Living With Parkinson's
- Ozzy Osbourne, 74, was photographed this week walking into a medical center in Los Angeles, California, just hours after he announced his retirement from touring.
- Back in 2020, Ozzy Osbourne announced he had Parkinson’s, a diagnosis he received in 2003.
- Before his most recent operation, to remove and realign pins in his neck and back in June 2022, Osbourne has dealt with nerve pain, blood clots, depression, staph infections, and surgery to fix his neck after falling in a bathroom in January 2019. The bathroom fall came about 16 years after the musician’s quad-bike accident at this Buckinghamshire home.
- Parkinson’s is a chronic illness that impacts the nervous system. Over time, more symptoms start to appear in the body. There is currently no cure for Parkinson’s, but researchers like those at The Michael J. Fox Foundation are working to change that.
The Black Sabbath vocalist was photographed by Fox News Digital walking into a medical center in Los Angeles, California, on Wednesday, February 1, 2023.Read More
His heartbreaking statement continued, “I am honestly humbled by the way you’ve all patiently held onto your tickets for all this time, but in all good conscience, I have now come to the realization that I’m not physically capable of doing my upcoming European/UK tour dates, as I know I couldn’t deal with the travel required. Believe me when I say that the thought of disappointing my fans really F**KS ME UP, more than you will ever know.”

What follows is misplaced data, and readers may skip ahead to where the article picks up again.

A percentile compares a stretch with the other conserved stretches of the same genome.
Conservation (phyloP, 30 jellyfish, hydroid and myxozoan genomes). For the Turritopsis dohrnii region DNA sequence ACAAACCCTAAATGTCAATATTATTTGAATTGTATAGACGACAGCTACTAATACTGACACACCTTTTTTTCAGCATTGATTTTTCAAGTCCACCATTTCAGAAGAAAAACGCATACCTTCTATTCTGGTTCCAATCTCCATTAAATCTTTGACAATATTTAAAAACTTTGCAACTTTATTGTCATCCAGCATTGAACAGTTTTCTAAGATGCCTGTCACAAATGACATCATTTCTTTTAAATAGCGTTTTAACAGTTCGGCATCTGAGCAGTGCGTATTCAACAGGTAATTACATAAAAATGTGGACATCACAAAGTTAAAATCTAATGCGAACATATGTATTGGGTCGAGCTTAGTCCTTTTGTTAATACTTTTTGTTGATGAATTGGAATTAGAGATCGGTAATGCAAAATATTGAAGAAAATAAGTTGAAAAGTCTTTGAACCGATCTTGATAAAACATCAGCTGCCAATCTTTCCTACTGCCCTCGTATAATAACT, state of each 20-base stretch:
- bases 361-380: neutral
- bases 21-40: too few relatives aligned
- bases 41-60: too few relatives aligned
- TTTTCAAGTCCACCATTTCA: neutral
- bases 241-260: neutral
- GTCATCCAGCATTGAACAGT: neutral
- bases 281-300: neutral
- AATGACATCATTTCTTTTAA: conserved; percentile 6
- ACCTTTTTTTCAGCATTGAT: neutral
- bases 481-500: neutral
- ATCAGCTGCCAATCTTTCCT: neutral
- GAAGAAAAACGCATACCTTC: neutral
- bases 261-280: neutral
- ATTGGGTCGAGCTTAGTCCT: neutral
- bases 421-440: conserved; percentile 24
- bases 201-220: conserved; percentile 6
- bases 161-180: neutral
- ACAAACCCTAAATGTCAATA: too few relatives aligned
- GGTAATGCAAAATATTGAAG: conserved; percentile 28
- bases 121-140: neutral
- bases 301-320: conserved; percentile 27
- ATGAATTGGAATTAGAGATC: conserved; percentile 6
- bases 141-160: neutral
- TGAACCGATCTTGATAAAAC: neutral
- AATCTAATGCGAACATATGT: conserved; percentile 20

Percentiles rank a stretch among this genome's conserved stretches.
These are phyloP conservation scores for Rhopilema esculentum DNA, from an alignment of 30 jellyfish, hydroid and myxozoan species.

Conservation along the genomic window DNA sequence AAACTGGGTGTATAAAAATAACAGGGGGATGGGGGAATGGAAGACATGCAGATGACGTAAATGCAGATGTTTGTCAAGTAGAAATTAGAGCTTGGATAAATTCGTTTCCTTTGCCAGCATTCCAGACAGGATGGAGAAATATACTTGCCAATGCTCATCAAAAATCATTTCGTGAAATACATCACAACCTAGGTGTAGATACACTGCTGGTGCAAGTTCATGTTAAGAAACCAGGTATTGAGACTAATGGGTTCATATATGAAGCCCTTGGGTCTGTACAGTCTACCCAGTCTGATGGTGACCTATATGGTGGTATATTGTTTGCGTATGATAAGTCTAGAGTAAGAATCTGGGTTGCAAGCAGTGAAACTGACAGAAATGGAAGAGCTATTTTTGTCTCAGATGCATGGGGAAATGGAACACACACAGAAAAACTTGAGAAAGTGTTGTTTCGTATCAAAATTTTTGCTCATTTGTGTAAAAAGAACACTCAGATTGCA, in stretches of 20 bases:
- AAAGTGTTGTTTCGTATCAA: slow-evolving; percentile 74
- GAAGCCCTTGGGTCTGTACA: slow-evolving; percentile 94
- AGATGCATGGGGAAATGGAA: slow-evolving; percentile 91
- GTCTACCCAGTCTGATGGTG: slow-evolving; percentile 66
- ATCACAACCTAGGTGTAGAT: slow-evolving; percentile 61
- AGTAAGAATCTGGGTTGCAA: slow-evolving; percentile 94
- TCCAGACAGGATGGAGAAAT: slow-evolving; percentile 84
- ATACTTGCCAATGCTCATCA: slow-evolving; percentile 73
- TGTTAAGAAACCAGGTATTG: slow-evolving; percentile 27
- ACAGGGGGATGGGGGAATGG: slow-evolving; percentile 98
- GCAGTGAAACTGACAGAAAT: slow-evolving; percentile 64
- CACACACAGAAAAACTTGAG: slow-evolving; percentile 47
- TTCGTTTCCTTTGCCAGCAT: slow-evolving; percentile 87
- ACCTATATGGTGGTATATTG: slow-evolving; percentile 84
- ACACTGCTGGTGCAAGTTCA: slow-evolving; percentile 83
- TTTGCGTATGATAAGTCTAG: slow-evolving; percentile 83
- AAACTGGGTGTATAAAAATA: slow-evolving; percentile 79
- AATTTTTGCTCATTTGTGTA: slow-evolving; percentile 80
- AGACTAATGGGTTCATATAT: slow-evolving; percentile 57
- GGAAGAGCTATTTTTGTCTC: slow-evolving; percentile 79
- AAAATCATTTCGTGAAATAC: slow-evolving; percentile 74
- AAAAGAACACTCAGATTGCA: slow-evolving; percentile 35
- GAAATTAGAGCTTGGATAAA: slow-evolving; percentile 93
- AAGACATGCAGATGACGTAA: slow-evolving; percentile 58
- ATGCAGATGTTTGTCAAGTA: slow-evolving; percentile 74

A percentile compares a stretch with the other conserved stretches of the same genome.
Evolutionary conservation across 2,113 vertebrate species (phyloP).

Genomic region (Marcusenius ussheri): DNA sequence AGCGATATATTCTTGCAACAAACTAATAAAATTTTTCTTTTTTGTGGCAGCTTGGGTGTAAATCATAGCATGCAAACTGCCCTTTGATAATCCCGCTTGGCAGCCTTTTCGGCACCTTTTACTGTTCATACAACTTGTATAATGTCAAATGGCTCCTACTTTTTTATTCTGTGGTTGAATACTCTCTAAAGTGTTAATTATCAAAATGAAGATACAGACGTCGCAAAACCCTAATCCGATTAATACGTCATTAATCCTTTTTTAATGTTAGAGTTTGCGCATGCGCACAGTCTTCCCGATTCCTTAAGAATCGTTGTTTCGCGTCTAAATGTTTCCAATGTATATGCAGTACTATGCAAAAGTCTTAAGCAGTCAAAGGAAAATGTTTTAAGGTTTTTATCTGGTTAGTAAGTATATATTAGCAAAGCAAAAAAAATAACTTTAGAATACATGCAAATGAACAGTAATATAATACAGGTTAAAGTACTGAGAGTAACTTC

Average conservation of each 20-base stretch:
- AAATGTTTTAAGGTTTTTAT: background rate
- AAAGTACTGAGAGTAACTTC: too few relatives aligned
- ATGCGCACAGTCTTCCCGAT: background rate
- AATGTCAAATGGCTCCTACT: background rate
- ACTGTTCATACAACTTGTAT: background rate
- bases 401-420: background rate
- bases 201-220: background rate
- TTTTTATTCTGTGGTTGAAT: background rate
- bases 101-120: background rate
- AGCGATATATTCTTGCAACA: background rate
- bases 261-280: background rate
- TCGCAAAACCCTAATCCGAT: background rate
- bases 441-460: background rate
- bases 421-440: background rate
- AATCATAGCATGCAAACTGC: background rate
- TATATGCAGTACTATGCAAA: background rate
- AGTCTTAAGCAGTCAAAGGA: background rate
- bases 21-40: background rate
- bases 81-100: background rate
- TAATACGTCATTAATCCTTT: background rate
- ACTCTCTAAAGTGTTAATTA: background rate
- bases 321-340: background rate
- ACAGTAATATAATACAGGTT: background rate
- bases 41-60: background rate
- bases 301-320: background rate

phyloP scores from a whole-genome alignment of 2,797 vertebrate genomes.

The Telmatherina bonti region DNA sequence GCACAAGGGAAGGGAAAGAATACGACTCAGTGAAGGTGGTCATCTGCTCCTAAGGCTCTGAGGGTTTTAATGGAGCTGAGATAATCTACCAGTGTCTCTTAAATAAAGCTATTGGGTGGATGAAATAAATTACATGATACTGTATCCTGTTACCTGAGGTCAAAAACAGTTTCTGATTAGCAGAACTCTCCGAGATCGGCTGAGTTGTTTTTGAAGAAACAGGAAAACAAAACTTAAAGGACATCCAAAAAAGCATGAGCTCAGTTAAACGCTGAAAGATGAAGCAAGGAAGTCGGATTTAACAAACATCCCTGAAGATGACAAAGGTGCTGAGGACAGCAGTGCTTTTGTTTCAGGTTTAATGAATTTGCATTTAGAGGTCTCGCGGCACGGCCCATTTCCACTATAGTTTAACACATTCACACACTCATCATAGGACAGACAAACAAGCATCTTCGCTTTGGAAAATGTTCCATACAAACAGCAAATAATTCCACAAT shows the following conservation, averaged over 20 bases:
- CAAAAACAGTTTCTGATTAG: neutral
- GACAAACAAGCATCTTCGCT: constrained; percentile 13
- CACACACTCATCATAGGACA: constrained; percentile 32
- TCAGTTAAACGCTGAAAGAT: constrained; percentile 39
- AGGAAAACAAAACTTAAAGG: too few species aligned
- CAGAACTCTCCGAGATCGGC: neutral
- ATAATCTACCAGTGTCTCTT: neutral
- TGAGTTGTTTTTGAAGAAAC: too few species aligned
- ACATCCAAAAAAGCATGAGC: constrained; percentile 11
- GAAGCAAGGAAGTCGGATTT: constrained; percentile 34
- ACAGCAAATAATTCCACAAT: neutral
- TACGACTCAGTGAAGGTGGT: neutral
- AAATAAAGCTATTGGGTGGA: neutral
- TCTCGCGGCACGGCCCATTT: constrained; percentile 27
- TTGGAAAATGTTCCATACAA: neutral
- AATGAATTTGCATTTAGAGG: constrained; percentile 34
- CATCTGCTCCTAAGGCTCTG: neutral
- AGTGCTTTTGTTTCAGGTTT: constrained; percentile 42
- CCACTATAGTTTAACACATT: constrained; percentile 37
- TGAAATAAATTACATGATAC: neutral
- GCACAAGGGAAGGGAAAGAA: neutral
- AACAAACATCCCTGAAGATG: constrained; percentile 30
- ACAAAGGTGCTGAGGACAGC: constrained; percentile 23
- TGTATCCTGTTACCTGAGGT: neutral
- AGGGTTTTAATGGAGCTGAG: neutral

Before noting that “ticket refunds are available at point of purchase,” Osbourne admitted that he never would have predicted his touring life to end in this manner.
Osbourne’s team is working on ideas for future performances that don’t involve him traveling across the globe.
“I want to thank my family……my band…….my crew……my longtime friends, @JudasPriest, and of course, my fans for their endless dedication, loyalty, and support, and for giving me the life that I never ever dreamed I would have,” he concluded in his emotional announcement.
The rocker who has been unsteady on his feet from Parkinson’s disease had a life-altering surgery to remove and realign pins in his neck and back in June 2022, according to Page Six.
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Before his most recent operation, Osbourne has dealt with nerve pain, blood clots, depression, staph infections, and surgery to fix his neck after falling in a bathroom in January 2019. The bathroom fall came about 16 years after the musician’s quad-bike accident at this Buckinghamshire home.
Osbourne’s wife Sharon, 70, also took to social media following his tour cancellation announcement.
Alongside a photo of her husband performing at the NFL halftime show for the Los Angeles Rams and Buffalo Bills’ season opener on September 8, Sharon wrote, “Pretty obvious who I’m watching. Still awestruck @ozzyosbourne.”
In the photo, a teary-eyed Sharon is seen looking up at the stage as her husband performed with her hand over her mouth.
Sharon, a colon cancer survivor, and her rocker husband celebrated their 40th wedding anniversary last year.
“2022 is a special year for me. It marks 40 years of marriage to my darling Ozzy. We first met when I was 18, over 52 years we have been friends, lovers, husband & wife, grandparents and soulmates. Always at each other’s side. I love you Ozzy ~ Sharrrrrrron x,” Sharon captioned a July 4, 2022, Instagram post.
Living With Parkinson’s Disease
Back in 2020, Ozzy Osbourne announced he had Parkinson’s, a diagnosis he received in 2003.
Speaking to The Observer last year, Osbourne touched on the physical and mental struggles of the disease. “You think you’re lifting your feet, but your foot doesn’t move,” he said. “I feel like I’m walking around in lead boots.”